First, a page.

The museum as a site of knowledge production and its history have received much attention in recent years. Nevertheless, the focus of research has often been centred on metropolitan collections accumulated by Western (European) colonial powers. This workshop, convened by Irina Podgorny (La Plata/Gotha), Nathalie Richard (Le Mans), and Iris Schröder (Erfurt/Gotha), aimed at a more complex picture by looking at less central cities and institutions. It was the second workshop of the research group "Museum Networks. People, Itineraries, and Collections" originally initiated by Irina Podgorny. Whereas the first one held in Le Mans emphasised the objects of knowledge, the meeting in Gotha, centring on natural history collections, focused on the trajectories of people and objects circulating in European and Non-European "peripheries" through different (collecting) practices.
In his evening lecture PIETRO CORSI (Oxford) elaborated on the question of so-called centres and peripheries by looking at Italian geological science and collections assembled during the nineteenth century. Although geology had a very strong scholarly tradition in Italy, there was no geological map of the whole country due to the absence of a unified state government. Whereas in the first half of the nineteenth century geology was the "queen of science", it did not get much support later by the newly founded Italian state. Geologists working in the Italian "peripheries" nevertheless had intense correspondence with their colleagues in metropolises like Paris, London, Edinburgh, or Vienna, although they often received little review for their scientific work.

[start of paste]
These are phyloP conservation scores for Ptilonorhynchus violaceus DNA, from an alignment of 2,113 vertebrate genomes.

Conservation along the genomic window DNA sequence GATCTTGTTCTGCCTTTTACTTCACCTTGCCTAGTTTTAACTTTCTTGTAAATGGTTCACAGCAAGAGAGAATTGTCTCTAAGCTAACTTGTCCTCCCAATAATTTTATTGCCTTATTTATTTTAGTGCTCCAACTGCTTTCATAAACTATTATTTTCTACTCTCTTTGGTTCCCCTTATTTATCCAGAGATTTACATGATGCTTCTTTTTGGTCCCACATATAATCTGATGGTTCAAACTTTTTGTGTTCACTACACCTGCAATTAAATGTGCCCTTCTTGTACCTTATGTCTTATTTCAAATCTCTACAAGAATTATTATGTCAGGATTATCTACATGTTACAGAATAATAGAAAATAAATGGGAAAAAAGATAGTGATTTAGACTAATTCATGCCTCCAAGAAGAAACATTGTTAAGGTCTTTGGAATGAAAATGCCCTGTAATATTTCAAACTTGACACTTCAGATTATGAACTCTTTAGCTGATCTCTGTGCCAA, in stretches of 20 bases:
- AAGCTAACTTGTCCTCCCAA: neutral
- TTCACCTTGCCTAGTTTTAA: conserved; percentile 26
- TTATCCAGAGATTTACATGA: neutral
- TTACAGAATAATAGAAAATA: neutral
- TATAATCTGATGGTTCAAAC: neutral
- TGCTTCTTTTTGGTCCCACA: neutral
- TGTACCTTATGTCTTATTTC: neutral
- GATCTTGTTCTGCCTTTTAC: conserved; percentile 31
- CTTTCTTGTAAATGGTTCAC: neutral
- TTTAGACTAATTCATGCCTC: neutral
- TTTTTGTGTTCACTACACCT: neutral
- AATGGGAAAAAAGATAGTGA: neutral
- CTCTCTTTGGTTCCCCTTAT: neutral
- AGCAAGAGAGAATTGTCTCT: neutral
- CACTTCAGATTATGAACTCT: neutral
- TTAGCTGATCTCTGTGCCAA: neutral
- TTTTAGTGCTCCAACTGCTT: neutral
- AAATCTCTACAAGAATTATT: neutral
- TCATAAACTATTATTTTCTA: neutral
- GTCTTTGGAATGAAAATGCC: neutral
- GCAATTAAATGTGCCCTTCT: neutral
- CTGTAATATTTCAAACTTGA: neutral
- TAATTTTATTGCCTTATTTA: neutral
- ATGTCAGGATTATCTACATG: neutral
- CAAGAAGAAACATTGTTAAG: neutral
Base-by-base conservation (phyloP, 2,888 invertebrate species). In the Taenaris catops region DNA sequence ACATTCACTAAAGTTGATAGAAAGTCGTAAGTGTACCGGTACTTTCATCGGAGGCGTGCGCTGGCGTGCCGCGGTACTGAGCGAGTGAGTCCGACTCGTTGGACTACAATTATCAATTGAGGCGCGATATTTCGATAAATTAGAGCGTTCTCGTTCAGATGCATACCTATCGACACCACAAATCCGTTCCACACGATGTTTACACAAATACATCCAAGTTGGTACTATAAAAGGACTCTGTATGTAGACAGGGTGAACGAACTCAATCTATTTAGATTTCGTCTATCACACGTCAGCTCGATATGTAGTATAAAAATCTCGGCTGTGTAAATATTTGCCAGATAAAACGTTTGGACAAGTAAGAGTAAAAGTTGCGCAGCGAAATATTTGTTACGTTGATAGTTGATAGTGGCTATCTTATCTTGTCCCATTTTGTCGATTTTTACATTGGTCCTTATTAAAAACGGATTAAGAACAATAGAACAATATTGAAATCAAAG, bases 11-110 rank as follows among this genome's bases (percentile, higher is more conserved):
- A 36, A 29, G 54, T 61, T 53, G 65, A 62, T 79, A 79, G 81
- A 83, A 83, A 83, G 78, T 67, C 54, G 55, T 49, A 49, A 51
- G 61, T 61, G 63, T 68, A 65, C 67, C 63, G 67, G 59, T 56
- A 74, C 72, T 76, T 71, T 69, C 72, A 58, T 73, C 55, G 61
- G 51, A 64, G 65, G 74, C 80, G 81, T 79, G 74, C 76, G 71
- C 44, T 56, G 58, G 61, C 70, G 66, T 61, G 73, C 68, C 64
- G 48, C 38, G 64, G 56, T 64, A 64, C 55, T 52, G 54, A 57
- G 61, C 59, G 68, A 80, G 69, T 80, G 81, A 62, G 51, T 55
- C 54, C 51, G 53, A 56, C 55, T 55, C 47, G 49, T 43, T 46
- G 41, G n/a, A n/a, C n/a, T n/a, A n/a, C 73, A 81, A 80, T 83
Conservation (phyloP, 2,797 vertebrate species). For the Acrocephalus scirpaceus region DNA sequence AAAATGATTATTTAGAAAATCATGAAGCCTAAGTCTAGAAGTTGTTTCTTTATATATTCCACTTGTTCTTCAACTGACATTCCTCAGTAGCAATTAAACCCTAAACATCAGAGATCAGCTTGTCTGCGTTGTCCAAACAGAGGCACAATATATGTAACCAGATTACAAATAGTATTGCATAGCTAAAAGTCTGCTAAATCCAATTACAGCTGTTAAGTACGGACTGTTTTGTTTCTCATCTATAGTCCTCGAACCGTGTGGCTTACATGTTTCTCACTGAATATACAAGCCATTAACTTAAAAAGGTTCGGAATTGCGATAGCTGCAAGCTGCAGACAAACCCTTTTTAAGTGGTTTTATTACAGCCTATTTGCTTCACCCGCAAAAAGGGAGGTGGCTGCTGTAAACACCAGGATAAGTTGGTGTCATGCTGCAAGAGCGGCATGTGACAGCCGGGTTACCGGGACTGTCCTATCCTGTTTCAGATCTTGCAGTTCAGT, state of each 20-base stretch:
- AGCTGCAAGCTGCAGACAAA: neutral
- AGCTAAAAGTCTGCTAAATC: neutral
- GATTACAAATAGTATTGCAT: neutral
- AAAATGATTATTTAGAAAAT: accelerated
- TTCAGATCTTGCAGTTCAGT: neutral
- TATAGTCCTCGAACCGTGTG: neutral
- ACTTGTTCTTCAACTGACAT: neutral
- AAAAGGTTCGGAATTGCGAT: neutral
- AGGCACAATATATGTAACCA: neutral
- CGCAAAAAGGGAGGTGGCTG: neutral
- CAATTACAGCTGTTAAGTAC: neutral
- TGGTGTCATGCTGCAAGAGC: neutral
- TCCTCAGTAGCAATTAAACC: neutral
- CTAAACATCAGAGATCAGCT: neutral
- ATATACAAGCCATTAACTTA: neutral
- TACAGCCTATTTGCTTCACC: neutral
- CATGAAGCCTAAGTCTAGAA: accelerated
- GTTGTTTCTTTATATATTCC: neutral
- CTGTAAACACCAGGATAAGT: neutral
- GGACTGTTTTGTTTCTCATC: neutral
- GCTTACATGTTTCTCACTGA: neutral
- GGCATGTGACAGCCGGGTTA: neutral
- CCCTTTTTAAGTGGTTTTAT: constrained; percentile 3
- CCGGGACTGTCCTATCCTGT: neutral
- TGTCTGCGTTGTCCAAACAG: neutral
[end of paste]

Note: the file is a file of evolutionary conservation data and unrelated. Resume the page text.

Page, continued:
The first session focused on practices of collecting and connecting between so-called peripheries in Europe, South America and Africa. IRINA PODGORNY’s (La Plata/Gotha) talk centred around the French mining engineer and palaeontologist Auguste Bravard who kept a well-established network while collecting fossils in two "peripheries": French Auvergne as well as the Argentinian Paraná basin and the Pampas. He built strong ties with different metropolitan institutions like the Musée d'histoire naturelle in Paris or the British Museum in London, where he sold the fossils to he had collected. The speaker stressed that collectors like Bravard had a weighty authority as local interpreters of nature; they knew the important scientific topics in the metropolis, and as collectors and experts, they knew how to set the price for the fossil trade as well.